Tom Ford Was Just as Unnerved by House of Gucci as You Were

Tom Ford attends the 2021 CFDA Fashion Awards
Raymond Hall/GC Images

House of Gucci’s premiere over the holiday weekend unleashed an abundance of opinions onto the internet coming from both movie critics and fashion insiders alike. Comments have been made on the debatable campness, Jared Leto’s ham of a performance (complete with enough prosciutto jokes to last a lifetime), and, of course, Lady Gaga’s sometimes questionable accent. Over the weekend, though, one reviewer came out of the woodwork and proved to be the most relevant of all, with quite an interesting perspective on the topic at hand: Tom Ford, who worked at Gucci for almost 15 years and was creative director when Maurizio Gucci was killed at the word of his ex-wife. The designer was frank about his opinions on the movie—the good, the bad, and the downright false, comparing the tale to what he knew to be true and what he saw through his own orange-tinted sunglasses.

Ford didn’t hold back any punches in his review of the movie for Air Mail. The designer started off by saying he “recently survived a screening” of House of Gucci. He then went on to call the film “shiny, ambitious, beautifully filmed and costumed” as well as “stunning” thanks to “the sheer number of stars that have been cast.” That is when the compliments pretty much end, however. Ford reflects that he “felt as though I had lived through a hurricane when I left the theater,” asking himself, “I often laughed out loud, but was I supposed to?”

While Ford is not a movie critic, his perspective on the film is interesting given his proximity to the subject. The designer illustrates his deep connection by explaining that when Maurizio Gucci was shot on March 27, 1995, it was just steps away from Ford’s office in Milan. “Had I not been at our offices in Florence that day, I would certainly have heard the shots that killed him,” he said.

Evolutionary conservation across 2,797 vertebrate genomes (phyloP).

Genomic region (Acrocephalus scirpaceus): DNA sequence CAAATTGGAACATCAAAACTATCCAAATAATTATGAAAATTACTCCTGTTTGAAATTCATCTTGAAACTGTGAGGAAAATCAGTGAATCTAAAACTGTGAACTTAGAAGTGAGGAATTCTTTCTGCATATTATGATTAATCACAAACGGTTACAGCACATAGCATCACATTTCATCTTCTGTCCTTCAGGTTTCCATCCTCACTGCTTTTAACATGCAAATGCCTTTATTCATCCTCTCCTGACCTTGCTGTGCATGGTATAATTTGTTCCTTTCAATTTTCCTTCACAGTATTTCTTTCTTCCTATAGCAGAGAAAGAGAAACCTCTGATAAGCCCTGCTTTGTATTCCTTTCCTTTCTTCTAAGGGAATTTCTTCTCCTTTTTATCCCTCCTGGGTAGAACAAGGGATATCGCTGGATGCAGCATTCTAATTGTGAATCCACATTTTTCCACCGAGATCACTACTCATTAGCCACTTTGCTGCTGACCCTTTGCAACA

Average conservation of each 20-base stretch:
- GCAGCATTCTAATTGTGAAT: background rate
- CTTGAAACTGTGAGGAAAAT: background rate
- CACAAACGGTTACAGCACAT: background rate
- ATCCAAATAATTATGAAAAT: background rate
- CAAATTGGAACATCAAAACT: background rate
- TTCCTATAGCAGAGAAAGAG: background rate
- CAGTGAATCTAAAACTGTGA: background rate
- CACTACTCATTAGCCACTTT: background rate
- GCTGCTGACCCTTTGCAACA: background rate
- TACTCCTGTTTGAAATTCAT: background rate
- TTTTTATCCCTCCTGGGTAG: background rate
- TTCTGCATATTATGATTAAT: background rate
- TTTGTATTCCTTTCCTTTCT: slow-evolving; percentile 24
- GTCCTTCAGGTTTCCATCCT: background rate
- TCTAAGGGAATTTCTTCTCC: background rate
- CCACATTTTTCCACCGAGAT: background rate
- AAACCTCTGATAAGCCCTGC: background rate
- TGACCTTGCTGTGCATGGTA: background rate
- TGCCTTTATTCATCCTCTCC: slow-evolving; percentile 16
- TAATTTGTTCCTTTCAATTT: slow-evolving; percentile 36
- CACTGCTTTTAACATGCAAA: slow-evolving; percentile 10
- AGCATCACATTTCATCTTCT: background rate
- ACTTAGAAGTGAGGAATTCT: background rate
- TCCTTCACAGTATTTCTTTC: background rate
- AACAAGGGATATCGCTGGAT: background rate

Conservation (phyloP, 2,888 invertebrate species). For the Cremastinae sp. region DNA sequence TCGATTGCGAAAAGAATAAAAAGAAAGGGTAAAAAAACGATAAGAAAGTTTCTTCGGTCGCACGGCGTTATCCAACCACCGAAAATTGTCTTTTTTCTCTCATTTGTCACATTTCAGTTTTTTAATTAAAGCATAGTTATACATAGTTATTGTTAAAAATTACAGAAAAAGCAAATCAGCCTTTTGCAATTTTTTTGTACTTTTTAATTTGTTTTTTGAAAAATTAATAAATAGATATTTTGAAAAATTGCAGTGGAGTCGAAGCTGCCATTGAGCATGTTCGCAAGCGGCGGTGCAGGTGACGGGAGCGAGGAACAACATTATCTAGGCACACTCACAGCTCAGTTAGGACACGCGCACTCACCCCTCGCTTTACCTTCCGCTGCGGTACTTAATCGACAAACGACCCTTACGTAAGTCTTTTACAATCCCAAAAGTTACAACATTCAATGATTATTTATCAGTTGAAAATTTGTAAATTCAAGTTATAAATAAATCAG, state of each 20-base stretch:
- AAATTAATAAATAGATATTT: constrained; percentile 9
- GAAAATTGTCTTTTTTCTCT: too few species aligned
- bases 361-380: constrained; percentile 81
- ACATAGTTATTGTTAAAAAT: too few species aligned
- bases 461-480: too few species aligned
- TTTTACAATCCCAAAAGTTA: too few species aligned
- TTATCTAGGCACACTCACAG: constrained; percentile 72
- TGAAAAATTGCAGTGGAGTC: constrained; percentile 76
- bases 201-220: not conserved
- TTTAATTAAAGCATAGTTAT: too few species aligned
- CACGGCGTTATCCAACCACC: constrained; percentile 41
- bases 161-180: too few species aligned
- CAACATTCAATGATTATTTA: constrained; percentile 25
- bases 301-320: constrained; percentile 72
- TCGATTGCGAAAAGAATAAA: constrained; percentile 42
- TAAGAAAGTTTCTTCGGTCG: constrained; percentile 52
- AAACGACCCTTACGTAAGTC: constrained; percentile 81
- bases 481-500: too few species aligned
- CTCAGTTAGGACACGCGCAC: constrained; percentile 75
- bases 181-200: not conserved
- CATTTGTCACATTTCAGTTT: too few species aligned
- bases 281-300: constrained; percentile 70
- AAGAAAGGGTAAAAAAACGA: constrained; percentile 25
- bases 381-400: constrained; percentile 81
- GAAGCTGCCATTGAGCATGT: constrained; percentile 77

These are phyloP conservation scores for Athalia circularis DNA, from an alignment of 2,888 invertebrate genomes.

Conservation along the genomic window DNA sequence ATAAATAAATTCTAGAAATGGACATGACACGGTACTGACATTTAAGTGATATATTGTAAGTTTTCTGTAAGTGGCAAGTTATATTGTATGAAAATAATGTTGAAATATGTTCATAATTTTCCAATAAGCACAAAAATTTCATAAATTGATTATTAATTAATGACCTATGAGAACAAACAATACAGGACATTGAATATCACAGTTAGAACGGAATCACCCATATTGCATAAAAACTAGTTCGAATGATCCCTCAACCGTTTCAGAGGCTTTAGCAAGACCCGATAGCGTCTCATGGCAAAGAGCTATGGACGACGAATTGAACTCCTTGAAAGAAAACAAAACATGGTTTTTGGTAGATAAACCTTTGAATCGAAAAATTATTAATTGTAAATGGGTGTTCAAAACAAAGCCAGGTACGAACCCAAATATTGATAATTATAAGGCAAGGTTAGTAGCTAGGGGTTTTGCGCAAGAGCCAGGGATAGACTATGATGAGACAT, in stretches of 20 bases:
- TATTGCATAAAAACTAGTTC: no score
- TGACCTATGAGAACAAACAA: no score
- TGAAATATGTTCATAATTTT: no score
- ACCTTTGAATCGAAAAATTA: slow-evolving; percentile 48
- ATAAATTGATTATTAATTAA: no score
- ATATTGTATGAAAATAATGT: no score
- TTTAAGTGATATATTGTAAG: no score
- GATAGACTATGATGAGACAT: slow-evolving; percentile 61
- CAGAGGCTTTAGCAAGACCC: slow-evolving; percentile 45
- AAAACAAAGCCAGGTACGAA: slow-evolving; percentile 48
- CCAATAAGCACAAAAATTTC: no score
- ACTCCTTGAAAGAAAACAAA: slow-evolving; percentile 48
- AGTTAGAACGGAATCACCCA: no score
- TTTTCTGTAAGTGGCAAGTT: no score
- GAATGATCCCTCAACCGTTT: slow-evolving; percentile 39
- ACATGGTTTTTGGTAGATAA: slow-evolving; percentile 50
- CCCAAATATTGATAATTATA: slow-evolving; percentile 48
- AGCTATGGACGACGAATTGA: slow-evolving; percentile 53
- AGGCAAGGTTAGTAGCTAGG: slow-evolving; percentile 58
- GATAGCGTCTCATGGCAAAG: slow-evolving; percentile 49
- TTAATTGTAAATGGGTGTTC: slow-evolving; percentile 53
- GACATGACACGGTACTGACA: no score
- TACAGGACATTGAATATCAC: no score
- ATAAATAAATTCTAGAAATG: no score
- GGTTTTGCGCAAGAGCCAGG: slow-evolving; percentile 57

The designer first waxes on Maurizio and Adam Driver’s portrayal of the businessman, saying he was “much more interesting in life than his depiction in the film suggests.” While Driver acts as a subtler presence among his more dramatic costars, Ford describes the real Maurizio as “mercurial,” saying he “would be in a meeting, slip into the bathroom, and come back a completely different person.” Unfortunately, there was no space for this version of Maurizio in a film filled with Gagas and Letos.

Speaking of Leto, Ford quipped that when he was watching the actor portray Paolo Gucci alongside Al Pacino as Aldo Gucci, “I was not completely sure that I wasn’t watching a Saturday Night Live version of the tale.” The designer explained that, while Paolo was “indeed eccentric and did some wacky things,” he was not as “crazed and seemingly mentally challenged” as Leto portrayed him to be.

Ford gives his praise to Jeremy Irons and Salma Hayek before moving on to the “true star” of the film, Gaga. “It is her film, and she steals the show,” Ford says, though he does mention that her “accent migrates occasionally from Milan to Moscow.” Still, Ford calls Gaga’s performance “spot-on,” saying he could not take his eyes off her.

The designer also has some more technical notes. The timeline is messy (Maurizio was bought out of Gucci before Ford stepped in and therefore, never toasted him after a show), the big actors eat up the screen time, allowing no chance for real character development. But Ford’s biggest critique seems to be the general campness surrounding the film.

“I was deeply sad for several days after watching House of Gucci,” he admitted at the end of his review. “It was hard for me to see the humor and camp in something that was so bloody. In real life, none of it was camp. It was at times absurd, but ultimately it was tragic.” Still, Ford admitted that he still believes the movie will be a hit, as Gucci products usually are. “Splash the Gucci name across things and they usually sell.”